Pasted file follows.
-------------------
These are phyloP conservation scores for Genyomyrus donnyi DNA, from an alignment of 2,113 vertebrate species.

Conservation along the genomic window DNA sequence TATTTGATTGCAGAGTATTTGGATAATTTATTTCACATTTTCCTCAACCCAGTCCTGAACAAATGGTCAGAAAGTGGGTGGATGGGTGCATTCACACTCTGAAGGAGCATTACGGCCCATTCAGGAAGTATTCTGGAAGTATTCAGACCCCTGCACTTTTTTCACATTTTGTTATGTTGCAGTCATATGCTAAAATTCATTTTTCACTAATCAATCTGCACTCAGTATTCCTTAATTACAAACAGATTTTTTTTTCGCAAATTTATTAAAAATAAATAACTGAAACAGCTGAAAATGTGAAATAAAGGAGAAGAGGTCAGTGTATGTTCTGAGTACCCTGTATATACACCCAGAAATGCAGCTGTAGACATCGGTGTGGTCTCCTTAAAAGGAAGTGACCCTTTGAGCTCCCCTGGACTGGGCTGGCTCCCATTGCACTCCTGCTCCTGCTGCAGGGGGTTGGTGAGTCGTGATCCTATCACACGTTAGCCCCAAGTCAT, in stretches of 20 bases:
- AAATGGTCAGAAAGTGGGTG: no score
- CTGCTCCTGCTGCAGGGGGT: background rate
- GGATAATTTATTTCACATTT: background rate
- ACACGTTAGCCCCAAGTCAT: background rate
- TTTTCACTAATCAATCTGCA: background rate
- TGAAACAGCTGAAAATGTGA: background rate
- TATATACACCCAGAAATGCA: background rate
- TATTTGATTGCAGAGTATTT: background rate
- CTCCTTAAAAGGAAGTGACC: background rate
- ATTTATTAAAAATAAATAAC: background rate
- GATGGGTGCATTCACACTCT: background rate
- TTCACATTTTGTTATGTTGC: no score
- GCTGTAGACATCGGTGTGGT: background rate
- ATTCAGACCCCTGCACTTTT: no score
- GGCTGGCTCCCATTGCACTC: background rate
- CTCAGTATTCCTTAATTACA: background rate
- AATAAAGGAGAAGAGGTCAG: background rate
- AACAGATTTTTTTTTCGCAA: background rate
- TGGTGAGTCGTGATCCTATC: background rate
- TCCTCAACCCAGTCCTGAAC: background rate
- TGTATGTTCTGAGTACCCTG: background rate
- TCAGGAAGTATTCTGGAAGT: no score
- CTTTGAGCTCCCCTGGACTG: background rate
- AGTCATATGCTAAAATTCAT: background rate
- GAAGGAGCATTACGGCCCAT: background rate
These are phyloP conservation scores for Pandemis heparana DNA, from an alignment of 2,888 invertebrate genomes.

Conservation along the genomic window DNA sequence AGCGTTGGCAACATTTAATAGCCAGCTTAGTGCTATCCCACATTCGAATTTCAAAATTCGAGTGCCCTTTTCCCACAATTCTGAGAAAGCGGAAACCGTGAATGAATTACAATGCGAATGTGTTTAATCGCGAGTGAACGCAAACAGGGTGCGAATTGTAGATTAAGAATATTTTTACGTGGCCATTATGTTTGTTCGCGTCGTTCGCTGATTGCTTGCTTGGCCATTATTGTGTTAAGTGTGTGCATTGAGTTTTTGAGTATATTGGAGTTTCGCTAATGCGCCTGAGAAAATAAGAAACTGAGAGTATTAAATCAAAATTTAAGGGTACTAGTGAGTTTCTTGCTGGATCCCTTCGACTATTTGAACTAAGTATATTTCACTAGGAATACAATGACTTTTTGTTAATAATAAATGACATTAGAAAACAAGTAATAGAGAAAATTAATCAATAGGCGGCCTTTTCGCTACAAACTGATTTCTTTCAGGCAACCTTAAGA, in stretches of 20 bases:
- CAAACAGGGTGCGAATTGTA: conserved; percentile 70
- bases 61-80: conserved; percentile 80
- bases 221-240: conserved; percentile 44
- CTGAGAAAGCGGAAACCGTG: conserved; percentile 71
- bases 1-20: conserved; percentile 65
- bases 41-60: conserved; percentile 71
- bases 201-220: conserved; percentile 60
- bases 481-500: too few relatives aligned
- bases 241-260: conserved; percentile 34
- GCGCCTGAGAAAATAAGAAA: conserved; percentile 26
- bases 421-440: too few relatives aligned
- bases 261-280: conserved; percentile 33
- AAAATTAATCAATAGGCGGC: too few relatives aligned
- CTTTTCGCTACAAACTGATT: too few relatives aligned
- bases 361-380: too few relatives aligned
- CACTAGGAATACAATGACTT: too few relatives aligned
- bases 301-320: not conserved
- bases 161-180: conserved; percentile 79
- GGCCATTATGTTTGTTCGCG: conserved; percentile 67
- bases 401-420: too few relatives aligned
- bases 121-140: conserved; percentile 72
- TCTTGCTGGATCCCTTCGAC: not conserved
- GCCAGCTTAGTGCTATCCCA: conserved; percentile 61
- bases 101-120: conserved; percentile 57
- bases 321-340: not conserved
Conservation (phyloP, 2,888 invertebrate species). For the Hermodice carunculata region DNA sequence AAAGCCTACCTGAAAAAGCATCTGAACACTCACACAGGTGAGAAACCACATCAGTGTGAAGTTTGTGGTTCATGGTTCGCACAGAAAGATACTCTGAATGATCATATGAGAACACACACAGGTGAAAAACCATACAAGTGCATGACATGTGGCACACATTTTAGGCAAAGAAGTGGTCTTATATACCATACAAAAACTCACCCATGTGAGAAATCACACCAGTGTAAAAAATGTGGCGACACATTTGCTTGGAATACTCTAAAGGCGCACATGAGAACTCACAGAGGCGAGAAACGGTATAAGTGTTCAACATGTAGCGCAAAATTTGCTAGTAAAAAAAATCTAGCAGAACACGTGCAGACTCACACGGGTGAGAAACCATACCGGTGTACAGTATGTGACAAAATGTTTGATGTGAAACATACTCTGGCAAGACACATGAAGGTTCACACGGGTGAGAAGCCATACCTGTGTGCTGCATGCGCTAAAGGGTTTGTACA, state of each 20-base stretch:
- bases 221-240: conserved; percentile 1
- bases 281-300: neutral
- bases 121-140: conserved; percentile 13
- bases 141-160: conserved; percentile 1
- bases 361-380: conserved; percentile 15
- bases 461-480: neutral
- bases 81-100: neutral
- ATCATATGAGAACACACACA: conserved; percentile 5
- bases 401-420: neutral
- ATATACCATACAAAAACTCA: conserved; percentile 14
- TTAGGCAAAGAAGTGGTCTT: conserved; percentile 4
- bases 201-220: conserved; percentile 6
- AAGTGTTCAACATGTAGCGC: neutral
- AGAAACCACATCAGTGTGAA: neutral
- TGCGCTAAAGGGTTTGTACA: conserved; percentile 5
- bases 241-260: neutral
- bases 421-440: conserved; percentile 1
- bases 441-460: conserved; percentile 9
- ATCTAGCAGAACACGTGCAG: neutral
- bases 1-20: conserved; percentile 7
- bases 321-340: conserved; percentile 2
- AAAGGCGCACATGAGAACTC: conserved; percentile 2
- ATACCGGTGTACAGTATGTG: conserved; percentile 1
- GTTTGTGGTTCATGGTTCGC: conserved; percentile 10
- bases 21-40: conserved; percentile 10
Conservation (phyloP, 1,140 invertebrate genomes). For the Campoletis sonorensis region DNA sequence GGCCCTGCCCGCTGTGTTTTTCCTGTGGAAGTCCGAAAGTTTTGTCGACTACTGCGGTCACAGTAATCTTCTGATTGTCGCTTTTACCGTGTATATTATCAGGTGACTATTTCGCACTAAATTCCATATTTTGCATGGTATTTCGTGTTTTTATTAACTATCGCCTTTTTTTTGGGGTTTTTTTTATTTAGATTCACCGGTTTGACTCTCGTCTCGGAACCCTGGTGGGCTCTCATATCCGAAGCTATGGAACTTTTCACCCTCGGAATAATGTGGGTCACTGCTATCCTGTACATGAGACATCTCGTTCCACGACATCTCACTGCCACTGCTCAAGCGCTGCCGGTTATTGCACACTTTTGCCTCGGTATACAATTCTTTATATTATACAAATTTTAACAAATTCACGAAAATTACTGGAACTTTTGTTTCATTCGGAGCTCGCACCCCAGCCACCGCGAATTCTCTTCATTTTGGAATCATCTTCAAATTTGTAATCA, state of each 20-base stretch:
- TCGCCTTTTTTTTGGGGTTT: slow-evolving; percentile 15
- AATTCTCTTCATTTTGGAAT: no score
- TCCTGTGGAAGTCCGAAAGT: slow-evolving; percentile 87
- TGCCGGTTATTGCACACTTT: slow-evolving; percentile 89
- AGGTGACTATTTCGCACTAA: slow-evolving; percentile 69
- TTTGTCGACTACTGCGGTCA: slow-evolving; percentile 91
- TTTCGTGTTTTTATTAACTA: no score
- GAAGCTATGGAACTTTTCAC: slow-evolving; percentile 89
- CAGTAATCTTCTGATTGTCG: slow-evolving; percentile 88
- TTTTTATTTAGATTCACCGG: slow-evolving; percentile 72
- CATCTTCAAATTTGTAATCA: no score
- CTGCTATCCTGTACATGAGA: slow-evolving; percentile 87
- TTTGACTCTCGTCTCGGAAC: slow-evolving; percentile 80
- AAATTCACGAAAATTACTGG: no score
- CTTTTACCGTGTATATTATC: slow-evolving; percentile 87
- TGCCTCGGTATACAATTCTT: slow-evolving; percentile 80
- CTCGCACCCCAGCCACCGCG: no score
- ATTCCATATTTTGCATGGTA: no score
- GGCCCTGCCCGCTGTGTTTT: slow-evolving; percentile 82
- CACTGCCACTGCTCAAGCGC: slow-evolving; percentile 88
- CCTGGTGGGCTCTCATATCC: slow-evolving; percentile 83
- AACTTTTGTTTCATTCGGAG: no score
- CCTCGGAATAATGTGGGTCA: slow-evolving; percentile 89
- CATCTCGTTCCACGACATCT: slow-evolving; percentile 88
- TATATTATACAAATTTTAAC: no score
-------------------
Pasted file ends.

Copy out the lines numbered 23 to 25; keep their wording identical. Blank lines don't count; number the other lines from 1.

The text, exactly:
- TGTATGTTCTGAGTACCCTG: background rate
- TCAGGAAGTATTCTGGAAGT: no score
- CTTTGAGCTCCCCTGGACTG: background rate